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People’s Party leader Maxime Bernier charged after anti-rules rallies in Manitoba

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People’s Party of Canada leader Maxime Bernier was arrested just outside St Pierre on Friday for violating public health orders.

The leader of the far-right party only made it to his second of 10 scheduled events on his so called Mad Max Manitoba Tour through a number of southern Manitoba communities on Friday before being arrested outside of St Pierre around 2:30 on Friday afternoon by St Pierre RCMP.

A former federal Conservative who served as a cabinet minister in Stephen Harper’s government, Bernier’s tour was to have included a stop at The Forks in Winnipeg on Saturday afternoon, as well as one in Winkler on Friday evening, as he was hoping to spread an anti COVID-19 health order message to his followers.

“It is the duty of the RCMP to enforce the laws of Manitoba, and those include public health orders,” RCMP spokesperson Tara Seel said in an email to the Winnipeg Sun.

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“Mr. Bernier knew of the health orders and has already received a ticket. The continuation of the offence of violating the current public health orders in Manitoba has resulted in his arrest. St. Pierre-Jolys RCMP arrested Mr. Bernier just outside of St. Pierre. He is charged under the Public Health Act with Contravening a Provision of the Act for assembling in a gathering at an outdoor public place and for failing to self-isolate in accordance with the Order upon arrival in Manitoba.

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“The RCMP is dedicated to protecting the safety of all Manitobans, and that means working to ensure public health orders are followed.”

Bernier had already received a ticket for violating health orders, when he appeared at his first event in Niverville on Friday.

One local leader who will not be disappointed in the news of the arrest is Mayor Martin Harder of Winkler, where Bernier was scheduled to appear on Friday evening at an event billed as the Winkler Freedom Driving Rally.

Harder did not mince his words on the scheduled appearance Bernier in his community on Friday evening, hours before he was arrested.

“I just want to say to Maxime Bernier, it’s not all about Maxime Bernier,” a clearly frustrated Harder said over the phone Friday morning.

“My concern is only for my community, but this is about creating controversy for us within our own community, and for him to come in here and stir the pot is very unfortunate, because he doesn’t realize the damage he is doing.”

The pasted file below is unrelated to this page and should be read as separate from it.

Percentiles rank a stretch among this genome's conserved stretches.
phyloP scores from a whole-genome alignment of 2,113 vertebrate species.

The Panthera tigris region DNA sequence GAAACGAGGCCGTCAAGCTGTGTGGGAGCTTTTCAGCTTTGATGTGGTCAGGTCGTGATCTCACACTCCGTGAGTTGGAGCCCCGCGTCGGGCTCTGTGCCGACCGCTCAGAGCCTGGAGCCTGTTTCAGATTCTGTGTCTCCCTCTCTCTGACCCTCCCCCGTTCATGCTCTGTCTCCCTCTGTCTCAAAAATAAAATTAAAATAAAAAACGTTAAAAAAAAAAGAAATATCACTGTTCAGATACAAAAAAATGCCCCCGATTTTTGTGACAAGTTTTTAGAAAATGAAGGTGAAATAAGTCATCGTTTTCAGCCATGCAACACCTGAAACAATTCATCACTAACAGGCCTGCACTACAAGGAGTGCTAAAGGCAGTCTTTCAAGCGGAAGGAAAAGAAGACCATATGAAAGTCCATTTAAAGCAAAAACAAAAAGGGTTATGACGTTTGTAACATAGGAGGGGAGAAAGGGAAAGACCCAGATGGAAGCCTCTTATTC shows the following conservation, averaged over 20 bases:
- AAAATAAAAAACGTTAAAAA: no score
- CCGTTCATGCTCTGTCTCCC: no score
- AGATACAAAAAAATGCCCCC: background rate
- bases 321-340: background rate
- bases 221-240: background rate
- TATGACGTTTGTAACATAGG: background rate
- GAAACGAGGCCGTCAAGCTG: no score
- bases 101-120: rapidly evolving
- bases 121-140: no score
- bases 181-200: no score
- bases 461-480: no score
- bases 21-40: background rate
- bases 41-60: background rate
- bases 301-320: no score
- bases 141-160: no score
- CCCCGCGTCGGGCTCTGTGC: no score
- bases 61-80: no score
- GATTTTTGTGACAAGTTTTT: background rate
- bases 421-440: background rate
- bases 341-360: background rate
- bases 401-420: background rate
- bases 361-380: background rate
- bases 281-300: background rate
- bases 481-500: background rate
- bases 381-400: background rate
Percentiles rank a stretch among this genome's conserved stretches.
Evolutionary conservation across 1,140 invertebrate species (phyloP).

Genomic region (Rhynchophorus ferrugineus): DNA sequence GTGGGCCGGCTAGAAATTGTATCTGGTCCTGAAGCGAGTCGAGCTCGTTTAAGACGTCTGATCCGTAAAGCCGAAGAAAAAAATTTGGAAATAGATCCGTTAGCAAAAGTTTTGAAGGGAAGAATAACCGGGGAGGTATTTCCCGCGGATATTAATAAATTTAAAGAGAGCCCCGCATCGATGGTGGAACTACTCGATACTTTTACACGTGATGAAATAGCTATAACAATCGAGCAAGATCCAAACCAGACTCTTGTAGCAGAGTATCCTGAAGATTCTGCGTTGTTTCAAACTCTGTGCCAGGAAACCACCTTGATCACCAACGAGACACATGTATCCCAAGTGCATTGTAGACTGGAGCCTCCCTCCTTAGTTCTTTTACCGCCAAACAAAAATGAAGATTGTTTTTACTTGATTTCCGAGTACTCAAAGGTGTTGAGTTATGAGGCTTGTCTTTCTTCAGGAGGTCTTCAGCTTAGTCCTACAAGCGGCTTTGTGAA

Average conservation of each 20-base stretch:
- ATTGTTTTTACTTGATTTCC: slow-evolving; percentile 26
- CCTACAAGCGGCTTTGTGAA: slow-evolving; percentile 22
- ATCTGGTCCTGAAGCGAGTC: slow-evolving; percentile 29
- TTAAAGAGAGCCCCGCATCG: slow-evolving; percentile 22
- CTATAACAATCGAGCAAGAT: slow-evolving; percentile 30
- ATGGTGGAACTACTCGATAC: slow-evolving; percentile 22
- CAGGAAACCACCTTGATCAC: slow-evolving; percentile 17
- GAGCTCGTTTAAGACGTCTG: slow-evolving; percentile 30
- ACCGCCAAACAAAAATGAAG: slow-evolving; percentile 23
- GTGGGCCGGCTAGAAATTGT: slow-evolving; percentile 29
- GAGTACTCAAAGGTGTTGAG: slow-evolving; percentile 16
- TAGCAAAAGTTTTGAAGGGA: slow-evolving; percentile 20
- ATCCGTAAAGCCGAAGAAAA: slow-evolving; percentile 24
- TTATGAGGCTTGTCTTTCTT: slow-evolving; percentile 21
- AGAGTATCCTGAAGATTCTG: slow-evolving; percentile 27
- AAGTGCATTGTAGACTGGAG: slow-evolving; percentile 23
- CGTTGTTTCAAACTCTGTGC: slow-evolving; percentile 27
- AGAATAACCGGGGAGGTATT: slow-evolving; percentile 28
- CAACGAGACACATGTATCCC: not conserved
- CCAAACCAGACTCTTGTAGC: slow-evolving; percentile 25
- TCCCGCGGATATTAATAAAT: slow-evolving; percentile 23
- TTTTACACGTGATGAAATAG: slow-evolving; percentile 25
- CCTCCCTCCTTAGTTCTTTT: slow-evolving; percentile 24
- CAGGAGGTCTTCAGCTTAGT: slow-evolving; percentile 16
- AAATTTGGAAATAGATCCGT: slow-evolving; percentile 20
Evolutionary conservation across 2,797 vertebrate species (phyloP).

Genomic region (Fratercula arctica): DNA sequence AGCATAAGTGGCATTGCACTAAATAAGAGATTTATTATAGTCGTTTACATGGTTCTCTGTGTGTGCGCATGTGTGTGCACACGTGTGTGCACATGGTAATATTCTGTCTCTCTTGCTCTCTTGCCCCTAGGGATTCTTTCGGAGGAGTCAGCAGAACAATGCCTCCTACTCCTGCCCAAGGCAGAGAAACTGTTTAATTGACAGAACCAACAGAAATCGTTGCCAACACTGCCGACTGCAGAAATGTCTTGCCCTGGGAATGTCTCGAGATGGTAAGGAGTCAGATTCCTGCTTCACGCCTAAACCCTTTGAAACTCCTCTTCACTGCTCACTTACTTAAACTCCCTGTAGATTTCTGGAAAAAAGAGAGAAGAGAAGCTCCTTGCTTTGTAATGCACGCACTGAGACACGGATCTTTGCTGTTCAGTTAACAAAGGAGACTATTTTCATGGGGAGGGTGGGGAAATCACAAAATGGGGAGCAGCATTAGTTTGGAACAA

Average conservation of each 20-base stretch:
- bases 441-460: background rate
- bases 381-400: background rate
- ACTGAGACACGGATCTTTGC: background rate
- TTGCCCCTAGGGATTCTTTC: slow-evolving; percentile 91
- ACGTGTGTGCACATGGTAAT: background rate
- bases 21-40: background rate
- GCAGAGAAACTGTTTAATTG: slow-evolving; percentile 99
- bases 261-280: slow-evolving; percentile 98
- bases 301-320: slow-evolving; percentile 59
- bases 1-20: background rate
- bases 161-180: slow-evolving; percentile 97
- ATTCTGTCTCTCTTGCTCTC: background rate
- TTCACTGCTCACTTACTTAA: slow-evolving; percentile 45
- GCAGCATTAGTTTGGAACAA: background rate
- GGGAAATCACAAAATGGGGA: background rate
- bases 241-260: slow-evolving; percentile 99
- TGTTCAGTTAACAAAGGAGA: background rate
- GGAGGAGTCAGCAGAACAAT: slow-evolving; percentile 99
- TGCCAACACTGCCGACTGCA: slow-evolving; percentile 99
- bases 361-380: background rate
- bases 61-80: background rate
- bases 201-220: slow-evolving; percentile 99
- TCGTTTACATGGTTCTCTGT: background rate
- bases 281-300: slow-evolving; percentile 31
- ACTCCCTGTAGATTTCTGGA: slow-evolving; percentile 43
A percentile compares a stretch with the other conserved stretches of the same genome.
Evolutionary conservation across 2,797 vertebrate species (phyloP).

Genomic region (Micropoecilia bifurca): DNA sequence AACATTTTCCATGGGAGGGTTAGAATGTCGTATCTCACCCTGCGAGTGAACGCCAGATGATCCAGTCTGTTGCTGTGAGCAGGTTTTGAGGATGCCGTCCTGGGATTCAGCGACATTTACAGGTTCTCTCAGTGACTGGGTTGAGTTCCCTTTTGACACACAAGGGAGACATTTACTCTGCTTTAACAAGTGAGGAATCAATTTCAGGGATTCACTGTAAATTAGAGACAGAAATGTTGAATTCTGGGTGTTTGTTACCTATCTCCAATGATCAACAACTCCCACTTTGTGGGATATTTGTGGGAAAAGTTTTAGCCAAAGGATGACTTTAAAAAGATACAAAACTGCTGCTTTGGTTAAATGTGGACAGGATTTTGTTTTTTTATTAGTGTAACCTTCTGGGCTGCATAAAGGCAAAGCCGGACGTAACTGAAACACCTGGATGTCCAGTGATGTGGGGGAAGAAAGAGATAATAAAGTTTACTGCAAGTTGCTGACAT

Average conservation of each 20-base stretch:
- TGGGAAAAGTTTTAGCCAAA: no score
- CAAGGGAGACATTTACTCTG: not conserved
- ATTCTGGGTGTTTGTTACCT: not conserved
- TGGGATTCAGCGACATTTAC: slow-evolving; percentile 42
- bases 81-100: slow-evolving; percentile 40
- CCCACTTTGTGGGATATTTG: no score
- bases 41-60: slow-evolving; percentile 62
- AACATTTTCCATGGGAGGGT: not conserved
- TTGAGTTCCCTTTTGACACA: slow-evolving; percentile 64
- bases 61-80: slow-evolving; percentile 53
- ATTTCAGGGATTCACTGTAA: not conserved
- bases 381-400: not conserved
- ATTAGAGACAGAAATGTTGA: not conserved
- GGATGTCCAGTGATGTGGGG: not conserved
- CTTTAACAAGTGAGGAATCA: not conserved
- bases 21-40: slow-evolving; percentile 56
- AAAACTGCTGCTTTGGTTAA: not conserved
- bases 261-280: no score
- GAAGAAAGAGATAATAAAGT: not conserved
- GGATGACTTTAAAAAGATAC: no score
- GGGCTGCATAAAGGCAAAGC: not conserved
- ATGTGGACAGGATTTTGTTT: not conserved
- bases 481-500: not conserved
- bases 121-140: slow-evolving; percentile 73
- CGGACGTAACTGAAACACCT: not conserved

The rally, which was expected to be attended by those with anti-health order and anti-vaccination views, was planned at a baseball diamond in the city of about 15,000 residents that sits 100 kilometers southwest of Winnipeg.

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Mayor of Winkler since 2006, Harder said he worried that Bernier’s appearance would have been another black eye for a city he said has already received a lot of bad publicity lately when it comes to the fight against COVID-19.

Information released the first week of June by the province stated that just 25% of Winkler’s adults had received at least one dose of a COVID-19 vaccine. The same study showed that in the neighboring RM of Stanley that rate sat at only 11%.

“As a community lately we have been under the spotlight and we are a target within the health care environment because of vaccinations rates, it becomes an easy way to create controversy,” Harder said.

As controversy swirls outside Winkler’s city limits, controversy and tension have also been brewing within, according to Harder, as he said there is a portion of the population who have voiced strong opposition to COVID vaccinations and health orders.

“What we want is to see the community work together and not work to exasperate that divide in our community that has really taken root and may now take generations to fix,” he said.

“I personally have been involved in trying to change some of the attitudes. I have said ‘be safe, be fair, and if there are guidelines we are asked to follow, then just follow the guidelines.”

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Harder said part of the frustration for him is that many who choose not to follow the rules or get vaccinated truly believe they are doing nothing wrong.

“You can’t just have people saying ‘my freedom and the constitution are being violated, so we’re just going to violate every health order there is,’” he said.

The Mayor also admitted he has received many messages online from Manitobans pushing lies about COVID-19 and the vaccines.

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“And I say, ‘if you had a gall bladder infection would you go to social media or would you go to the doctor?’ My advice is to follow the information put out by the doctors and the experts.”

Friday’s rally in Winkler was being advertised as a drive-in event, where participants would stay in their cars, but Harder said he had little faith that all health orders would be followed.

Dave Baxter is a Local Journalism Initiative reporter who works out of the Winnipeg Sun. The Local Journalism Initiative is funded by the Government of Canada.

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